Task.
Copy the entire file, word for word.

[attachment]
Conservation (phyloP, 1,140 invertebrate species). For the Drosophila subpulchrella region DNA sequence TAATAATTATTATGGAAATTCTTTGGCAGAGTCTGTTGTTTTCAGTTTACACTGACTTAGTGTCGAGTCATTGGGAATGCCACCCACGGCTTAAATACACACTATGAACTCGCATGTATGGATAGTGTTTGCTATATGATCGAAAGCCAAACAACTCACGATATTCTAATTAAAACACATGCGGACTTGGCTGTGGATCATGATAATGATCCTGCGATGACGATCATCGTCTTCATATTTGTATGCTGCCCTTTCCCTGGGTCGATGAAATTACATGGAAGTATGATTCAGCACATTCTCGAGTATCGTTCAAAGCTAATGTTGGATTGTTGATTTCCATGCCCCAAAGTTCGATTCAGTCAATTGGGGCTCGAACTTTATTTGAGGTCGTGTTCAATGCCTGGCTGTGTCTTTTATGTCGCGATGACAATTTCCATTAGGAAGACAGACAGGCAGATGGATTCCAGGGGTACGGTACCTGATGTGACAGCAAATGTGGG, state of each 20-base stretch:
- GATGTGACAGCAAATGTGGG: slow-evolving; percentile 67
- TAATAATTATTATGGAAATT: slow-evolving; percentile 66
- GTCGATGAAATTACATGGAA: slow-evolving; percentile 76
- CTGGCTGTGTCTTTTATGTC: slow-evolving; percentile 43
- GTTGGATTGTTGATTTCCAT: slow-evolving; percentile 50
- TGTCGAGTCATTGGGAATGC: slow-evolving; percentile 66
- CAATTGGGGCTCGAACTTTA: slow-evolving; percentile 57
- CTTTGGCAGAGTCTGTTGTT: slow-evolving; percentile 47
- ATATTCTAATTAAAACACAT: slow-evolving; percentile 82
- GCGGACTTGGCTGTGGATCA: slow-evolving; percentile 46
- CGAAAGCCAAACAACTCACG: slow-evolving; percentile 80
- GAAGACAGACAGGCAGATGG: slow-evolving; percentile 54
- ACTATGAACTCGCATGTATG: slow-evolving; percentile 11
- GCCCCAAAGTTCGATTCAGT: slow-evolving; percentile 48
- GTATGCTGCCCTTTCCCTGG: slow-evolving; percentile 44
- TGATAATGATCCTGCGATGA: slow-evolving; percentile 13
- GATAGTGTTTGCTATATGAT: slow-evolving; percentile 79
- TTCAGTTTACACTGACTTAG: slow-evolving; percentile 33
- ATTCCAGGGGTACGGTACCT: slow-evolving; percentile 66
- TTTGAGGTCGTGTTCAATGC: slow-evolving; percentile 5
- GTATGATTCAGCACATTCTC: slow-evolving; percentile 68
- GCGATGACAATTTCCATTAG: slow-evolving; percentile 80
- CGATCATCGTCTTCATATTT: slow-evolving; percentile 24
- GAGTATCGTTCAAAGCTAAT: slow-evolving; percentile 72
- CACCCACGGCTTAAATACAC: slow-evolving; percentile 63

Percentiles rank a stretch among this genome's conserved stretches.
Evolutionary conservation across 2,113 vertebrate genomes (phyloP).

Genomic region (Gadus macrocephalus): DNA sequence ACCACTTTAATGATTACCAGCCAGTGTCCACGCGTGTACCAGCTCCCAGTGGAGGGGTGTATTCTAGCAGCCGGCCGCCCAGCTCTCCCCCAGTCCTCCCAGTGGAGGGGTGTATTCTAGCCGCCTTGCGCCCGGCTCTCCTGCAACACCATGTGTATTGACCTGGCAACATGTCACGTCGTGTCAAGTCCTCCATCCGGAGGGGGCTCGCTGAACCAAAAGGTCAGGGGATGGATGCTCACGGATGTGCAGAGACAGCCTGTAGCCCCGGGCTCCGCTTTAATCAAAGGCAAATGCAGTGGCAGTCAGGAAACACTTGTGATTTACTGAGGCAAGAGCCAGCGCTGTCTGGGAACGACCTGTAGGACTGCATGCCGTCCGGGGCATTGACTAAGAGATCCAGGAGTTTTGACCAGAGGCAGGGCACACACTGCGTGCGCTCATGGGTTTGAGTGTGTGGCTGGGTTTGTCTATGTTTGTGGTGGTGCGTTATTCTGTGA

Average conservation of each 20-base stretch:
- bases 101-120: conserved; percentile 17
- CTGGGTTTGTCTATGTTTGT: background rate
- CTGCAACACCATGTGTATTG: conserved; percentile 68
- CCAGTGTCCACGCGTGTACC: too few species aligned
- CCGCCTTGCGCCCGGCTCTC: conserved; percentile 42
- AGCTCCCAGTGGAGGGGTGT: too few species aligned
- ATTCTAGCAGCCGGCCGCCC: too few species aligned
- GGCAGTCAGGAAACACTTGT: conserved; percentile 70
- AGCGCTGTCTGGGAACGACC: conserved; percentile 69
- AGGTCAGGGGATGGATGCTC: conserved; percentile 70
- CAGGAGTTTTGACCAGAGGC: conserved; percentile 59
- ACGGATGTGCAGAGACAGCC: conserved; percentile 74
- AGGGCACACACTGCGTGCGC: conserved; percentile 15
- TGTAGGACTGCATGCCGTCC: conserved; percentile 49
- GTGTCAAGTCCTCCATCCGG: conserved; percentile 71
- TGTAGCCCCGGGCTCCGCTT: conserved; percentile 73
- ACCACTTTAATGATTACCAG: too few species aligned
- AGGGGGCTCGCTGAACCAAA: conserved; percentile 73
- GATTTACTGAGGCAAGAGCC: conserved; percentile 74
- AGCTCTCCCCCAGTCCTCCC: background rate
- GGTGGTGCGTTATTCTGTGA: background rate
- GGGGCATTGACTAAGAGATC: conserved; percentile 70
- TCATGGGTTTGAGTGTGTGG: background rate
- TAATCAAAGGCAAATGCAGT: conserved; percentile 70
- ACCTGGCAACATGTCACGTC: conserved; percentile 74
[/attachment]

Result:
Conservation (phyloP, 1,140 invertebrate species). For the Drosophila subpulchrella region DNA sequence TAATAATTATTATGGAAATTCTTTGGCAGAGTCTGTTGTTTTCAGTTTACACTGACTTAGTGTCGAGTCATTGGGAATGCCACCCACGGCTTAAATACACACTATGAACTCGCATGTATGGATAGTGTTTGCTATATGATCGAAAGCCAAACAACTCACGATATTCTAATTAAAACACATGCGGACTTGGCTGTGGATCATGATAATGATCCTGCGATGACGATCATCGTCTTCATATTTGTATGCTGCCCTTTCCCTGGGTCGATGAAATTACATGGAAGTATGATTCAGCACATTCTCGAGTATCGTTCAAAGCTAATGTTGGATTGTTGATTTCCATGCCCCAAAGTTCGATTCAGTCAATTGGGGCTCGAACTTTATTTGAGGTCGTGTTCAATGCCTGGCTGTGTCTTTTATGTCGCGATGACAATTTCCATTAGGAAGACAGACAGGCAGATGGATTCCAGGGGTACGGTACCTGATGTGACAGCAAATGTGGG, state of each 20-base stretch:
- GATGTGACAGCAAATGTGGG: slow-evolving; percentile 67
- TAATAATTATTATGGAAATT: slow-evolving; percentile 66
- GTCGATGAAATTACATGGAA: slow-evolving; percentile 76
- CTGGCTGTGTCTTTTATGTC: slow-evolving; percentile 43
- GTTGGATTGTTGATTTCCAT: slow-evolving; percentile 50
- TGTCGAGTCATTGGGAATGC: slow-evolving; percentile 66
- CAATTGGGGCTCGAACTTTA: slow-evolving; percentile 57
- CTTTGGCAGAGTCTGTTGTT: slow-evolving; percentile 47
- ATATTCTAATTAAAACACAT: slow-evolving; percentile 82
- GCGGACTTGGCTGTGGATCA: slow-evolving; percentile 46
- CGAAAGCCAAACAACTCACG: slow-evolving; percentile 80
- GAAGACAGACAGGCAGATGG: slow-evolving; percentile 54
- ACTATGAACTCGCATGTATG: slow-evolving; percentile 11
- GCCCCAAAGTTCGATTCAGT: slow-evolving; percentile 48
- GTATGCTGCCCTTTCCCTGG: slow-evolving; percentile 44
- TGATAATGATCCTGCGATGA: slow-evolving; percentile 13
- GATAGTGTTTGCTATATGAT: slow-evolving; percentile 79
- TTCAGTTTACACTGACTTAG: slow-evolving; percentile 33
- ATTCCAGGGGTACGGTACCT: slow-evolving; percentile 66
- TTTGAGGTCGTGTTCAATGC: slow-evolving; percentile 5
- GTATGATTCAGCACATTCTC: slow-evolving; percentile 68
- GCGATGACAATTTCCATTAG: slow-evolving; percentile 80
- CGATCATCGTCTTCATATTT: slow-evolving; percentile 24
- GAGTATCGTTCAAAGCTAAT: slow-evolving; percentile 72
- CACCCACGGCTTAAATACAC: slow-evolving; percentile 63

Percentiles rank a stretch among this genome's conserved stretches.
Evolutionary conservation across 2,113 vertebrate genomes (phyloP).

Genomic region (Gadus macrocephalus): DNA sequence ACCACTTTAATGATTACCAGCCAGTGTCCACGCGTGTACCAGCTCCCAGTGGAGGGGTGTATTCTAGCAGCCGGCCGCCCAGCTCTCCCCCAGTCCTCCCAGTGGAGGGGTGTATTCTAGCCGCCTTGCGCCCGGCTCTCCTGCAACACCATGTGTATTGACCTGGCAACATGTCACGTCGTGTCAAGTCCTCCATCCGGAGGGGGCTCGCTGAACCAAAAGGTCAGGGGATGGATGCTCACGGATGTGCAGAGACAGCCTGTAGCCCCGGGCTCCGCTTTAATCAAAGGCAAATGCAGTGGCAGTCAGGAAACACTTGTGATTTACTGAGGCAAGAGCCAGCGCTGTCTGGGAACGACCTGTAGGACTGCATGCCGTCCGGGGCATTGACTAAGAGATCCAGGAGTTTTGACCAGAGGCAGGGCACACACTGCGTGCGCTCATGGGTTTGAGTGTGTGGCTGGGTTTGTCTATGTTTGTGGTGGTGCGTTATTCTGTGA

Average conservation of each 20-base stretch:
- bases 101-120: conserved; percentile 17
- CTGGGTTTGTCTATGTTTGT: background rate
- CTGCAACACCATGTGTATTG: conserved; percentile 68
- CCAGTGTCCACGCGTGTACC: too few species aligned
- CCGCCTTGCGCCCGGCTCTC: conserved; percentile 42
- AGCTCCCAGTGGAGGGGTGT: too few species aligned
- ATTCTAGCAGCCGGCCGCCC: too few species aligned
- GGCAGTCAGGAAACACTTGT: conserved; percentile 70
- AGCGCTGTCTGGGAACGACC: conserved; percentile 69
- AGGTCAGGGGATGGATGCTC: conserved; percentile 70
- CAGGAGTTTTGACCAGAGGC: conserved; percentile 59
- ACGGATGTGCAGAGACAGCC: conserved; percentile 74
- AGGGCACACACTGCGTGCGC: conserved; percentile 15
- TGTAGGACTGCATGCCGTCC: conserved; percentile 49
- GTGTCAAGTCCTCCATCCGG: conserved; percentile 71
- TGTAGCCCCGGGCTCCGCTT: conserved; percentile 73
- ACCACTTTAATGATTACCAG: too few species aligned
- AGGGGGCTCGCTGAACCAAA: conserved; percentile 73
- GATTTACTGAGGCAAGAGCC: conserved; percentile 74
- AGCTCTCCCCCAGTCCTCCC: background rate
- GGTGGTGCGTTATTCTGTGA: background rate
- GGGGCATTGACTAAGAGATC: conserved; percentile 70
- TCATGGGTTTGAGTGTGTGG: background rate
- TAATCAAAGGCAAATGCAGT: conserved; percentile 70
- ACCTGGCAACATGTCACGTC: conserved; percentile 74